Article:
On paper, Richard Paul Evans seemed like he should be one of the happiest men on earth. A father of five, the wildly successful fiction writer, whose name is often atop the New York Times bestseller list, seemed to have it all. Yet despite the impressively loyal readers, the lovely kids, and the nice house in Utah, Evans was miserable, and it stemmed from unhappiness in his marriage — something he recently shared on his official website.
“My oldest daughter, Jenna, recently said to me, ‘My greatest fear as a child was that you and mom would get divorced. Then, when I was twelve, I decided that you fought so much that maybe it would be better if you did.’ Then she added with a smile. ‘I’m glad you guys figured things out.’”
It wasn’t easy. Evans and his wife, Keri, had seemed mismatched from their earliest days, and doomed to struggle almost from the start of their marriage.
“For years my wife Keri and I struggled. Looking back, I’m not exactly sure what initially drew us together, but our personalities didn’t quite match up. And the longer we were married the more extreme the differences seemed. Encountering ‘fame and fortune’ didn’t make our marriage any easier. In fact, it exacerbated our problems.”
The couple was fighting so much that Evans began to look forward to traveling book tours that would take him away from home, but the fights continued over the phone, and the couple’s moods became “perpetually defensive.” During one particularly passionate long-distance fight, Keri slammed down the phone on Evans in mid-yell. It was like an exclamation point that signaled an abrupt end.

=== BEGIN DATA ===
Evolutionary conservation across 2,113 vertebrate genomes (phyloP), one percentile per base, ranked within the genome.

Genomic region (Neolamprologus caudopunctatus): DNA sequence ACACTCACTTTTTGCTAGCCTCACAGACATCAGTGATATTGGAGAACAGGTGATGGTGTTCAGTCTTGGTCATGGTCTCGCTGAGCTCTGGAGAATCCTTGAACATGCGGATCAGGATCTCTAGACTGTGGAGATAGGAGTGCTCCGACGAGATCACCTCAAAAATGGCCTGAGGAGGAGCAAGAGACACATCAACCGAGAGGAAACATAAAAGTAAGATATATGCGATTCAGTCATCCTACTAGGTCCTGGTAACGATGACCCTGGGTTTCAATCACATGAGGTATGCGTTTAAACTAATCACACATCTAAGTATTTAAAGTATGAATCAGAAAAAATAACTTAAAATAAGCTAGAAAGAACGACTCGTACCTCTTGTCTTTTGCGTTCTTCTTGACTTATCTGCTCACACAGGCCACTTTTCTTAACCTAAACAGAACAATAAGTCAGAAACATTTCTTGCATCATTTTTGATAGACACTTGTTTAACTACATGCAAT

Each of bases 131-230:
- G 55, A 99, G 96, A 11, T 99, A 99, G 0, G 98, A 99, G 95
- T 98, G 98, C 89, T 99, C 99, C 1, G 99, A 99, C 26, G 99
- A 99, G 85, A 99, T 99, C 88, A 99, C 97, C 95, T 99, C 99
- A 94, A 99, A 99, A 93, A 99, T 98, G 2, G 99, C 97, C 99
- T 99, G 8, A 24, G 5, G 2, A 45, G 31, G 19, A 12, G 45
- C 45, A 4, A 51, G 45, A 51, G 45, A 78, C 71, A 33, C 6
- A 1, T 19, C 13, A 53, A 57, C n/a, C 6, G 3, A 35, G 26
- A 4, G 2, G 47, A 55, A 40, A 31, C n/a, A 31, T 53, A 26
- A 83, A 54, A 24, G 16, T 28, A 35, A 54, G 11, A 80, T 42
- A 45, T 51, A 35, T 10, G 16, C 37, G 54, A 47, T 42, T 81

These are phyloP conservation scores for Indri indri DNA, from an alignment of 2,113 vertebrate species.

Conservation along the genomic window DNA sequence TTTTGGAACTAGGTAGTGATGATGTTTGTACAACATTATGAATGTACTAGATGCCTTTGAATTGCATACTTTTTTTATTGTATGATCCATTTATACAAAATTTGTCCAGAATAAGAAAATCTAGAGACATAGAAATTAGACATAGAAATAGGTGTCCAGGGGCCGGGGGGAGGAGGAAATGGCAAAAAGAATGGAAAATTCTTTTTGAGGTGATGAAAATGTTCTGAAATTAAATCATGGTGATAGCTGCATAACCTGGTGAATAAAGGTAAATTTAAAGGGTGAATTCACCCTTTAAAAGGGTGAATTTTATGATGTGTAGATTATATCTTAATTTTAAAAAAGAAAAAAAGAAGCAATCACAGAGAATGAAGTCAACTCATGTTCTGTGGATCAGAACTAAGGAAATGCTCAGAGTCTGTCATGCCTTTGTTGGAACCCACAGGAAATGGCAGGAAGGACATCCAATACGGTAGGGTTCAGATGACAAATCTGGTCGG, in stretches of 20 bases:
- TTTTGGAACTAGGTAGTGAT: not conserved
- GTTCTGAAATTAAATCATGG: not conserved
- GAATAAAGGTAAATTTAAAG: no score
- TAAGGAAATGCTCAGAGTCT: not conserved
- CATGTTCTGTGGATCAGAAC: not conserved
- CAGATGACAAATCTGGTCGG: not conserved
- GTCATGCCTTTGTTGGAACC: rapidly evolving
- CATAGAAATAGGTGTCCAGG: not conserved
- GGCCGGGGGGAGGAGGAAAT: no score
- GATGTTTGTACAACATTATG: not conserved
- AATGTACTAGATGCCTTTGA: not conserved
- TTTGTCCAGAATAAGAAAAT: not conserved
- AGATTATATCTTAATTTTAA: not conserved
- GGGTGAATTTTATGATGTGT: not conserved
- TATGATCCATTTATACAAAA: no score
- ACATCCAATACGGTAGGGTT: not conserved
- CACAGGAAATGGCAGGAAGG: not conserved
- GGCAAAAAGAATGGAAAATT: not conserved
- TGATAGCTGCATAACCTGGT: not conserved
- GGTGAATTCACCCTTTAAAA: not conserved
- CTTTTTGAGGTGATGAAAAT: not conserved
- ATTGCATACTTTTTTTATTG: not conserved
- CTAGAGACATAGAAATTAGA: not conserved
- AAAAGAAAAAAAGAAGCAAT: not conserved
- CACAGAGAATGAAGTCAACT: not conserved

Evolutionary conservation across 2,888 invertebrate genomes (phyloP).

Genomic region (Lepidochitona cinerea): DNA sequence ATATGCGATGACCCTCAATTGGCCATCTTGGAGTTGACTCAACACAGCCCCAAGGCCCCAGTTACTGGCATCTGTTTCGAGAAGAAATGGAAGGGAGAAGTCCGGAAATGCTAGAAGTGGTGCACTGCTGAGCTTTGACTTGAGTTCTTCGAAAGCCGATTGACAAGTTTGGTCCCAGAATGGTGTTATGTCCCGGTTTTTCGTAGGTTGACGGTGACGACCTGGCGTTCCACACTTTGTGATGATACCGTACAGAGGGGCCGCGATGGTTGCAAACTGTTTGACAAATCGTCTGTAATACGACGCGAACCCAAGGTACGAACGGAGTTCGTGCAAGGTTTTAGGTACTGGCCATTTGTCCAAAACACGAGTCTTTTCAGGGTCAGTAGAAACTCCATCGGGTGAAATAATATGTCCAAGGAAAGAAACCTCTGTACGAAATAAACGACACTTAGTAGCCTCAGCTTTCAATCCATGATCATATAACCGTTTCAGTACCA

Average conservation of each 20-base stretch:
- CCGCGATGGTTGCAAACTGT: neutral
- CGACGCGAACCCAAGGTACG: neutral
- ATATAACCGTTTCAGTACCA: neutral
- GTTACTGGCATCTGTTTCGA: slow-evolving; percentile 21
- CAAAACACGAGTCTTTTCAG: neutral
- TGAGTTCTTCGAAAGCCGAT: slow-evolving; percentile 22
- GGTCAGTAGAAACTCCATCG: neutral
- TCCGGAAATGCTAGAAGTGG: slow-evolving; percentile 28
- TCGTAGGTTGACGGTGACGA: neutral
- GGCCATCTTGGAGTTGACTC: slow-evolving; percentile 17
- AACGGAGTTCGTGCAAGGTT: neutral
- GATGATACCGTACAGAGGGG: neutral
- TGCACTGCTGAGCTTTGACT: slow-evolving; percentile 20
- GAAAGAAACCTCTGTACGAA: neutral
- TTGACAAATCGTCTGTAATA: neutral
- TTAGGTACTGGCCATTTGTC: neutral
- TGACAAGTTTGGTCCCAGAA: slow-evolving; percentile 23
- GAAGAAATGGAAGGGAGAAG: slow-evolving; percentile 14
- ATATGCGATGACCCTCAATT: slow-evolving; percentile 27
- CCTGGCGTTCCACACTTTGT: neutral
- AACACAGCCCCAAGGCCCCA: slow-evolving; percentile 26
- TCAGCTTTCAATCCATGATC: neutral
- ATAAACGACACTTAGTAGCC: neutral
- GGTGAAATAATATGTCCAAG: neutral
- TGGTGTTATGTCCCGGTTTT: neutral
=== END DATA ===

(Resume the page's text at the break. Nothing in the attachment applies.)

“That’s when I turned to God. Or turned on God,” writes Evans on his website. “I don’t know if you could call it prayer–maybe shouting at God isn’t prayer, maybe it is–but whatever I was engaged in I’ll never forget it. I was standing in the shower of the Buckhead Atlanta Ritz-Carlton yelling at God… Deep down I knew that Keri was a good person. And I was a good person. So why couldn’t we get along? Why had I married someone so different than me? Why wouldn’t she change?”
Finally, hoarse and broken, I sat down in the shower and began to cry. In the depths of my despair powerful inspiration came to me. You can’t change her, Rick. You can only change yourself. At that moment I began to pray. If I can’t change her, God, then change me. I prayed late into the night. I prayed the next day on the flight home. I prayed as I walked in the door to a cold wife who barely even acknowledged me. That night, as we lay in our bed, inches from each other yet miles apart, the inspiration came. I knew what I had to do.